How do you play by the rules when no one knows what the rules are?
On a recent visit to Denmark, I got to thinking about 3D printers. This was, of course, because of Billy Joel.
I love my smartphone’s high-tech tricks. They’re convenient time-savers. But mostly, if I’m being honest, it’s because they give make me feel like I’m living in a world that was still science fiction when I was a kid.
I may have clicked on one or two of those baits, or a few, or too many. But I’m still waiting for that promised earth-shattering revelation.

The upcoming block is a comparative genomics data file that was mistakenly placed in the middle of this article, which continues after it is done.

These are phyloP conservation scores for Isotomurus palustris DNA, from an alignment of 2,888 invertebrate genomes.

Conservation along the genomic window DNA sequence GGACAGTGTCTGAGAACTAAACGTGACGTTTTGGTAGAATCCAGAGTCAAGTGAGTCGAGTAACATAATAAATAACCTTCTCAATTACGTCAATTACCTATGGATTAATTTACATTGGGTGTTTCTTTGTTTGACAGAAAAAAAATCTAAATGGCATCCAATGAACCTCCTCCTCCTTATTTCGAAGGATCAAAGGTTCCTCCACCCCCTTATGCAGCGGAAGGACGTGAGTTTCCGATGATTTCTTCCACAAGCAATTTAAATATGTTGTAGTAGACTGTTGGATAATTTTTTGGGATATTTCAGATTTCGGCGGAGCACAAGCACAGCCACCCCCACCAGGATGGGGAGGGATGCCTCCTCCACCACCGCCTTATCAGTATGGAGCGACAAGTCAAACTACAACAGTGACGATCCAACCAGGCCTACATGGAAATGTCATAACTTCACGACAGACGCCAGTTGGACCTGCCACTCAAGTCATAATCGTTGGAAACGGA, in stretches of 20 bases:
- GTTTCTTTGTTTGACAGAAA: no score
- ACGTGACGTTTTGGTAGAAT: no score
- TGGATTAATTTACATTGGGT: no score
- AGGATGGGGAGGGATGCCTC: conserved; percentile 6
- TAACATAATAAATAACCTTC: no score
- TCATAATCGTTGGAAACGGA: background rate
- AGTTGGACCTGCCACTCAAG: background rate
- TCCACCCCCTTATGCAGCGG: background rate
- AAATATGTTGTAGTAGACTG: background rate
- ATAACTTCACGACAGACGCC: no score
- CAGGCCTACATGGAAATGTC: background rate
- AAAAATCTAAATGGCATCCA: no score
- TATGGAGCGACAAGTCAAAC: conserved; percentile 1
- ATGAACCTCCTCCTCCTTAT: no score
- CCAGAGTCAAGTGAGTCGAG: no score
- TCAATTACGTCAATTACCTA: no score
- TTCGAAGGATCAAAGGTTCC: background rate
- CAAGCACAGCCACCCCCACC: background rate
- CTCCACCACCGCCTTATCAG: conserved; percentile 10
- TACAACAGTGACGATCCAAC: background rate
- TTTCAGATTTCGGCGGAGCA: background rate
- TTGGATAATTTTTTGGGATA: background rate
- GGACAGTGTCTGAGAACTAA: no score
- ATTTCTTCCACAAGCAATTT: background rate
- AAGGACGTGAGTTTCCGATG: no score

The goddess of love and the god of the sky meet a 100-kg hunk of man-made high-tech science.
The cheery image of humanity projected by social media selfies isn’t an attempt to fool us into believing in the contentment myth; it’s how we want to see ourselves.
Sartre famously wrote that “l’enfer, c’est les autres”: hell is other people. But I’d rather suggest that “other people” are both hell and heaven. Strung between community and individuality, the umbilical cord of identity is a tenuous one.
Some quirky math conjures up a time machine of sorts, letting you look at the world through the eyes of someone who may be more like you than you think.